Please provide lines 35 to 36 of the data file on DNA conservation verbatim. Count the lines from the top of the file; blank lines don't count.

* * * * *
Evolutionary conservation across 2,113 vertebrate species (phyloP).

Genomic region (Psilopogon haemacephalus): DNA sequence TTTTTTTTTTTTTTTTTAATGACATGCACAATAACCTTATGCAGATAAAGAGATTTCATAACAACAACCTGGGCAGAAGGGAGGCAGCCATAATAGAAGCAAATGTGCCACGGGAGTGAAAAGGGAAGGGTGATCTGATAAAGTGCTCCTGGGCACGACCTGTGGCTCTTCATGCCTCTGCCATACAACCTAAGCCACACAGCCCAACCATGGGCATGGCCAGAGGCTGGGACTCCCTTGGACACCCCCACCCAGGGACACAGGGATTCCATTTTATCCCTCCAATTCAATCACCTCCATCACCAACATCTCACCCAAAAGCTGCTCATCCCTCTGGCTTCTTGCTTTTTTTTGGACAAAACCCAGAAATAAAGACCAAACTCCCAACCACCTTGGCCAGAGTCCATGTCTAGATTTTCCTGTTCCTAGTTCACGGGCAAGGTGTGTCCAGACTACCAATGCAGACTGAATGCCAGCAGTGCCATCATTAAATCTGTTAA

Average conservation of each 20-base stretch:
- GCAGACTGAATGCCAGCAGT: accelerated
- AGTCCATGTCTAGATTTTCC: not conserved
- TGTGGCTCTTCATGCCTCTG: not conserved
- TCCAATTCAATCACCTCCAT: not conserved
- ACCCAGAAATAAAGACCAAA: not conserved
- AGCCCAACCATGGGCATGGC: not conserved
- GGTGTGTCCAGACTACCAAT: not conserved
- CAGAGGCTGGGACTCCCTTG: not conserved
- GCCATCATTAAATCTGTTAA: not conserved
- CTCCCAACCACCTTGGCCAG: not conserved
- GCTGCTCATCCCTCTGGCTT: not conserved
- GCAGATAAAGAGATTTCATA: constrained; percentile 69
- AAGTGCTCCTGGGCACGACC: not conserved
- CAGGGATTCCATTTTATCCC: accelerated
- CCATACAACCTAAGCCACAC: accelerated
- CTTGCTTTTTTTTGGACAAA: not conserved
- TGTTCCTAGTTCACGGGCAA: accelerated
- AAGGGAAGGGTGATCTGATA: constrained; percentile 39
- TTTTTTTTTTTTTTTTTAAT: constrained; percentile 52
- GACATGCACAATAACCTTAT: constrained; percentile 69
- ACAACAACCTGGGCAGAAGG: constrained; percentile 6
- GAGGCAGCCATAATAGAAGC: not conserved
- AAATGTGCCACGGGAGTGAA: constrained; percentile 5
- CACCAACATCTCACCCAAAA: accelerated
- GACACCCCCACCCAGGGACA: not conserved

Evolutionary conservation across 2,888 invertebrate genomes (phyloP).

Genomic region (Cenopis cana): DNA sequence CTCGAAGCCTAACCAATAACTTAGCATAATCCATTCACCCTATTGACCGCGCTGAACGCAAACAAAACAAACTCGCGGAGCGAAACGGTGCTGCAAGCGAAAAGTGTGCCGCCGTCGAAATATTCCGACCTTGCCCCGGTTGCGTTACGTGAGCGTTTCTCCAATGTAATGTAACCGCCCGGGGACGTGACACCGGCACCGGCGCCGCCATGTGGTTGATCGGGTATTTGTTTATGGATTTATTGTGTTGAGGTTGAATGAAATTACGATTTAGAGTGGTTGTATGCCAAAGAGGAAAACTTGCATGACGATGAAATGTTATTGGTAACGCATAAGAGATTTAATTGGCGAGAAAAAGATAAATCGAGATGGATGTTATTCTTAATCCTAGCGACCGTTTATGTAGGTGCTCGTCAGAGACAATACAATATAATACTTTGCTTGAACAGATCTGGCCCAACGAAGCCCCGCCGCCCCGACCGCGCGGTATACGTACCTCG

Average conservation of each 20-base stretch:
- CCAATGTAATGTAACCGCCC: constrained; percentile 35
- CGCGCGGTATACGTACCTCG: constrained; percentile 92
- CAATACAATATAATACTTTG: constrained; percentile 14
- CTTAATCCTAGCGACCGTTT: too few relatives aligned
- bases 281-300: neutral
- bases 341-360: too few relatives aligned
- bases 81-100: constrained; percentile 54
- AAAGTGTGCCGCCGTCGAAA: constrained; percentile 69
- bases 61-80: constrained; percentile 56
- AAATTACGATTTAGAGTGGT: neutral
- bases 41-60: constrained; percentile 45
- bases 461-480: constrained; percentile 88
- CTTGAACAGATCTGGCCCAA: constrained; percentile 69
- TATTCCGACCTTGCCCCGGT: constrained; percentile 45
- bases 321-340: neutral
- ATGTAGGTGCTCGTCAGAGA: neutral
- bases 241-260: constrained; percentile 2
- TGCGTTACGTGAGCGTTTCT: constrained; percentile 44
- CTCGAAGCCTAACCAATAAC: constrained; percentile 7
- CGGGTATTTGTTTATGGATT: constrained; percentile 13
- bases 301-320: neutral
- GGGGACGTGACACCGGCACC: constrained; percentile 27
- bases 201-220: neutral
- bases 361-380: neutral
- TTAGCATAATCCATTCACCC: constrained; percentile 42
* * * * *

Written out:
- CTTAATCCTAGCGACCGTTT: too few relatives aligned
- bases 281-300: neutral